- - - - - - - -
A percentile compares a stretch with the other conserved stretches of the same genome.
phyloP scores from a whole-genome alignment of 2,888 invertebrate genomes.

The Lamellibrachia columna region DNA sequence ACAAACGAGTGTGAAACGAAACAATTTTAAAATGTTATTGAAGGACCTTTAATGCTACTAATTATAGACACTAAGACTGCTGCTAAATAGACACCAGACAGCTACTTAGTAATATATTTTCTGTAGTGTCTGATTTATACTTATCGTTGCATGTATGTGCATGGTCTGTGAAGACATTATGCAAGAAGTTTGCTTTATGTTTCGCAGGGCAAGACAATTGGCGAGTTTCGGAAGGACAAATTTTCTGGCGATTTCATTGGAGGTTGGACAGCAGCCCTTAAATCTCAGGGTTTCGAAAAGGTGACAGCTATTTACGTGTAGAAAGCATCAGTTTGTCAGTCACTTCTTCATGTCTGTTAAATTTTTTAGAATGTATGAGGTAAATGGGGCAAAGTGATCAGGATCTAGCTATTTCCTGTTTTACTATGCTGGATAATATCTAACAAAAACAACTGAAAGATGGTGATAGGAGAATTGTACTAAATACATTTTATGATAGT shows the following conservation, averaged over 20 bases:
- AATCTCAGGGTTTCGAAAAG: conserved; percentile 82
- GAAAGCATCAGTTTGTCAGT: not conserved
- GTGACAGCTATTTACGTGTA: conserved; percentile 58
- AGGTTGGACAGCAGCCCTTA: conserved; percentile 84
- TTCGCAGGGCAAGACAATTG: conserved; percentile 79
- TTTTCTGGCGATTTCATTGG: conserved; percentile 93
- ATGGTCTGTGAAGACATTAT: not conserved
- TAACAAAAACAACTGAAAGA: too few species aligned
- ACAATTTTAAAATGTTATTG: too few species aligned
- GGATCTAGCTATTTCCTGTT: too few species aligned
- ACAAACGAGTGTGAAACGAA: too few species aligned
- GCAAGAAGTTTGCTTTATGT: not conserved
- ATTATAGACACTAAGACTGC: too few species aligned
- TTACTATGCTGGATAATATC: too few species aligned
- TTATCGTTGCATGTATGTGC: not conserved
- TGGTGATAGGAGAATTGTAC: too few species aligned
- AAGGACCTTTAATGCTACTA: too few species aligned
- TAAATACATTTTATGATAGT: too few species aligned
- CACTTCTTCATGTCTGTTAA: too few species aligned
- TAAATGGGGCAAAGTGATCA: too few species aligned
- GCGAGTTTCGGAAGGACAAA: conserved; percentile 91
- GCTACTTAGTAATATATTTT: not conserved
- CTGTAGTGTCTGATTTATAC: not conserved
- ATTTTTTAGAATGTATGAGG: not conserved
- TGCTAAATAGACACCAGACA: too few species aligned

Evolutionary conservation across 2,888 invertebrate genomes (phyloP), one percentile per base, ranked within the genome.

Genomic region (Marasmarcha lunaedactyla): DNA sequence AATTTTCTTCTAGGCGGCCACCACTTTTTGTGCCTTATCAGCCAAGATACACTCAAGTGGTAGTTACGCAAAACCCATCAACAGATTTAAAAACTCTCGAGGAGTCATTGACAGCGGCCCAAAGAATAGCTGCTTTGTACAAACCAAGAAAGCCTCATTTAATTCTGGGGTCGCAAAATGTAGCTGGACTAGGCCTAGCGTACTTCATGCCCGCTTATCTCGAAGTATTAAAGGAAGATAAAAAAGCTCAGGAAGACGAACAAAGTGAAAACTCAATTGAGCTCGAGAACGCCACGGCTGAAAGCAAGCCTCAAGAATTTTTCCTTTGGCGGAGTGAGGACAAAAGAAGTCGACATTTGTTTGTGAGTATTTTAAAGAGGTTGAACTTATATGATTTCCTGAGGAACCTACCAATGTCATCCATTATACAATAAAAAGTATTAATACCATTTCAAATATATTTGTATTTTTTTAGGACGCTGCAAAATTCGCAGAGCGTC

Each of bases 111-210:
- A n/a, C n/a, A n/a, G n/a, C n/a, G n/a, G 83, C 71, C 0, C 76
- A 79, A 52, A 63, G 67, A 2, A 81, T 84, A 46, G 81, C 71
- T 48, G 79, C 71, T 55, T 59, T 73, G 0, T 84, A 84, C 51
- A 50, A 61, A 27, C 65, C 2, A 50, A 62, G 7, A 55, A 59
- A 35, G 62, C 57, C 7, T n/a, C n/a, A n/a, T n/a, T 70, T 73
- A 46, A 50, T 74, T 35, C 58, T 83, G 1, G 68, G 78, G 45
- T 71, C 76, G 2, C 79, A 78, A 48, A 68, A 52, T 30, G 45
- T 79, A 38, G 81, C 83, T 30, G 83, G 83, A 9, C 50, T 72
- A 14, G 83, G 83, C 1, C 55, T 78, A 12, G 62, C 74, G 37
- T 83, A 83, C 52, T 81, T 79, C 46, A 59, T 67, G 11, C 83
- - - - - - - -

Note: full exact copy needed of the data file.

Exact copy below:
A percentile compares a stretch with the other conserved stretches of the same genome.
phyloP scores from a whole-genome alignment of 2,888 invertebrate genomes.

The Lamellibrachia columna region DNA sequence ACAAACGAGTGTGAAACGAAACAATTTTAAAATGTTATTGAAGGACCTTTAATGCTACTAATTATAGACACTAAGACTGCTGCTAAATAGACACCAGACAGCTACTTAGTAATATATTTTCTGTAGTGTCTGATTTATACTTATCGTTGCATGTATGTGCATGGTCTGTGAAGACATTATGCAAGAAGTTTGCTTTATGTTTCGCAGGGCAAGACAATTGGCGAGTTTCGGAAGGACAAATTTTCTGGCGATTTCATTGGAGGTTGGACAGCAGCCCTTAAATCTCAGGGTTTCGAAAAGGTGACAGCTATTTACGTGTAGAAAGCATCAGTTTGTCAGTCACTTCTTCATGTCTGTTAAATTTTTTAGAATGTATGAGGTAAATGGGGCAAAGTGATCAGGATCTAGCTATTTCCTGTTTTACTATGCTGGATAATATCTAACAAAAACAACTGAAAGATGGTGATAGGAGAATTGTACTAAATACATTTTATGATAGT shows the following conservation, averaged over 20 bases:
- AATCTCAGGGTTTCGAAAAG: conserved; percentile 82
- GAAAGCATCAGTTTGTCAGT: not conserved
- GTGACAGCTATTTACGTGTA: conserved; percentile 58
- AGGTTGGACAGCAGCCCTTA: conserved; percentile 84
- TTCGCAGGGCAAGACAATTG: conserved; percentile 79
- TTTTCTGGCGATTTCATTGG: conserved; percentile 93
- ATGGTCTGTGAAGACATTAT: not conserved
- TAACAAAAACAACTGAAAGA: too few species aligned
- ACAATTTTAAAATGTTATTG: too few species aligned
- GGATCTAGCTATTTCCTGTT: too few species aligned
- ACAAACGAGTGTGAAACGAA: too few species aligned
- GCAAGAAGTTTGCTTTATGT: not conserved
- ATTATAGACACTAAGACTGC: too few species aligned
- TTACTATGCTGGATAATATC: too few species aligned
- TTATCGTTGCATGTATGTGC: not conserved
- TGGTGATAGGAGAATTGTAC: too few species aligned
- AAGGACCTTTAATGCTACTA: too few species aligned
- TAAATACATTTTATGATAGT: too few species aligned
- CACTTCTTCATGTCTGTTAA: too few species aligned
- TAAATGGGGCAAAGTGATCA: too few species aligned
- GCGAGTTTCGGAAGGACAAA: conserved; percentile 91
- GCTACTTAGTAATATATTTT: not conserved
- CTGTAGTGTCTGATTTATAC: not conserved
- ATTTTTTAGAATGTATGAGG: not conserved
- TGCTAAATAGACACCAGACA: too few species aligned

Evolutionary conservation across 2,888 invertebrate genomes (phyloP), one percentile per base, ranked within the genome.

Genomic region (Marasmarcha lunaedactyla): DNA sequence AATTTTCTTCTAGGCGGCCACCACTTTTTGTGCCTTATCAGCCAAGATACACTCAAGTGGTAGTTACGCAAAACCCATCAACAGATTTAAAAACTCTCGAGGAGTCATTGACAGCGGCCCAAAGAATAGCTGCTTTGTACAAACCAAGAAAGCCTCATTTAATTCTGGGGTCGCAAAATGTAGCTGGACTAGGCCTAGCGTACTTCATGCCCGCTTATCTCGAAGTATTAAAGGAAGATAAAAAAGCTCAGGAAGACGAACAAAGTGAAAACTCAATTGAGCTCGAGAACGCCACGGCTGAAAGCAAGCCTCAAGAATTTTTCCTTTGGCGGAGTGAGGACAAAAGAAGTCGACATTTGTTTGTGAGTATTTTAAAGAGGTTGAACTTATATGATTTCCTGAGGAACCTACCAATGTCATCCATTATACAATAAAAAGTATTAATACCATTTCAAATATATTTGTATTTTTTTAGGACGCTGCAAAATTCGCAGAGCGTC

Each of bases 111-210:
- A n/a, C n/a, A n/a, G n/a, C n/a, G n/a, G 83, C 71, C 0, C 76
- A 79, A 52, A 63, G 67, A 2, A 81, T 84, A 46, G 81, C 71
- T 48, G 79, C 71, T 55, T 59, T 73, G 0, T 84, A 84, C 51
- A 50, A 61, A 27, C 65, C 2, A 50, A 62, G 7, A 55, A 59
- A 35, G 62, C 57, C 7, T n/a, C n/a, A n/a, T n/a, T 70, T 73
- A 46, A 50, T 74, T 35, C 58, T 83, G 1, G 68, G 78, G 45
- T 71, C 76, G 2, C 79, A 78, A 48, A 68, A 52, T 30, G 45
- T 79, A 38, G 81, C 83, T 30, G 83, G 83, A 9, C 50, T 72
- A 14, G 83, G 83, C 1, C 55, T 78, A 12, G 62, C 74, G 37
- T 83, A 83, C 52, T 81, T 79, C 46, A 59, T 67, G 11, C 83